Abstract: Jumping spiders (Salticidae) rely on accurate depth perception for predation and navigation. They accomplish depth perception, despite their tiny brains, by using specialized optics. Each principal eye includes a multi-tiered retina that simultaneously receives multiple images with different amounts of defocus, and from these images, distance is decoded with relatively little computation. We introduce a compact depth sensor that is inspired by the jumping spider. It combines novel metalens optics, which modifies the phase of incident light at a subwavelength scale, with efficient computations to measure depth from image defocus. Instead of using a multi-tiered retina to transduce multiple simultaneous images, the sensor uses a metalens to split the light that passes through an aperture, and concurrently form two differently-defocused images at distinct regions of a single planar photosensor. We demonstrate a system that deploys a 3mm-diameter metalens to measure depth over a 10cm distance range, using fewer than 700 floating point operations per output pixel. Compared with previous passive depth sensors, our metalens depth sensor is compact, single-shot and requires a small amount of computation. This integration of nano-photonics and efficient computation brings artificial depth sensing closer to being feasible on millimeter-scale, micro-Watts platforms such as micro-robots and micro-sensor networks.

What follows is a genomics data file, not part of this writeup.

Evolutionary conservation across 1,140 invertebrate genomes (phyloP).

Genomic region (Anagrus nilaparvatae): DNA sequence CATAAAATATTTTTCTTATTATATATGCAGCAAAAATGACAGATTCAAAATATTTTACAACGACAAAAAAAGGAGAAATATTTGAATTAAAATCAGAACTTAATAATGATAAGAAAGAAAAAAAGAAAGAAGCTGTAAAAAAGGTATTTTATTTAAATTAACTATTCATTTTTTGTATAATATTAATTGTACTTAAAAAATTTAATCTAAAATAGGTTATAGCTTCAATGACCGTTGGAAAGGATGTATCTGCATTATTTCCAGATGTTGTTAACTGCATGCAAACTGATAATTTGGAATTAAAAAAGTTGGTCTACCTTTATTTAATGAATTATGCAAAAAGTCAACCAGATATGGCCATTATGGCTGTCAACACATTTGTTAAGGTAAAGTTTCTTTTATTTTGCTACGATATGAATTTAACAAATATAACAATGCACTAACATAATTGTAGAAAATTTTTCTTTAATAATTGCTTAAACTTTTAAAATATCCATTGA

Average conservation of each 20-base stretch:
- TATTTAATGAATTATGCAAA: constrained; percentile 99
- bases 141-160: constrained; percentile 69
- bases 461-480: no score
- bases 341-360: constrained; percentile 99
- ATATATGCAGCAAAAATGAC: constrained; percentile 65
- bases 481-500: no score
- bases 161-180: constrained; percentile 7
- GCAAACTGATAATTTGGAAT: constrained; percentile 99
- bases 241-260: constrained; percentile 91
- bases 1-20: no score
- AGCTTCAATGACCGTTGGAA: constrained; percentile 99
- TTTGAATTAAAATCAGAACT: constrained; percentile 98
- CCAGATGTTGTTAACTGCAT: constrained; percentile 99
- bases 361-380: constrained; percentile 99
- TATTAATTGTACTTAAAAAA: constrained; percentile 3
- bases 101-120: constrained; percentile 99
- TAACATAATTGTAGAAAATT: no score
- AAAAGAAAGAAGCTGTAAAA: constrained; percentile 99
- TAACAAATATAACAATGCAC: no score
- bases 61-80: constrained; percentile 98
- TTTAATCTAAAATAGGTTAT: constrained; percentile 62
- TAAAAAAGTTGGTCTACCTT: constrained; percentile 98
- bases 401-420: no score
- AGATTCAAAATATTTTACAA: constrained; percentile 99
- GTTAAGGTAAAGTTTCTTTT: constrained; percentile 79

Significance statment: Nature provides diverse solutions to passive visual depth sensing. Evolution has produced vision systems that are highly specialized and efficient, delivering depth perception capabilities that often surpass those of existing artificial depth sensors. Here, we learn from the eyes of jumping spiders and demonstrate a metalens depth sensor that shares the compactness and high computational efficiency of its biological counterpart. Our device combines multifunctional metalenses, ultrathin nanophotonic components that control light at a sub-wavelength scale, and efficient computations to measure depth from image defocus. Compared with previous passive artificial depth sensors, our bioinspired design is lightweight, single-shot and requires a small amount of computation. The integration of nano-photonics and efficient computation establishes a new paradigm for design in computational sensing.
Qi Guo, Zhujun Shi, Yao-Wei Huang, Emma Alexander, Cheng-Wei Qiu, Federico Capasso, Todd Zickler. "Compact single-shot metalens depth sensors inspired by eyes of jumping spiders." Proceedings of the National Academy of Sciences (PNAS), 2019.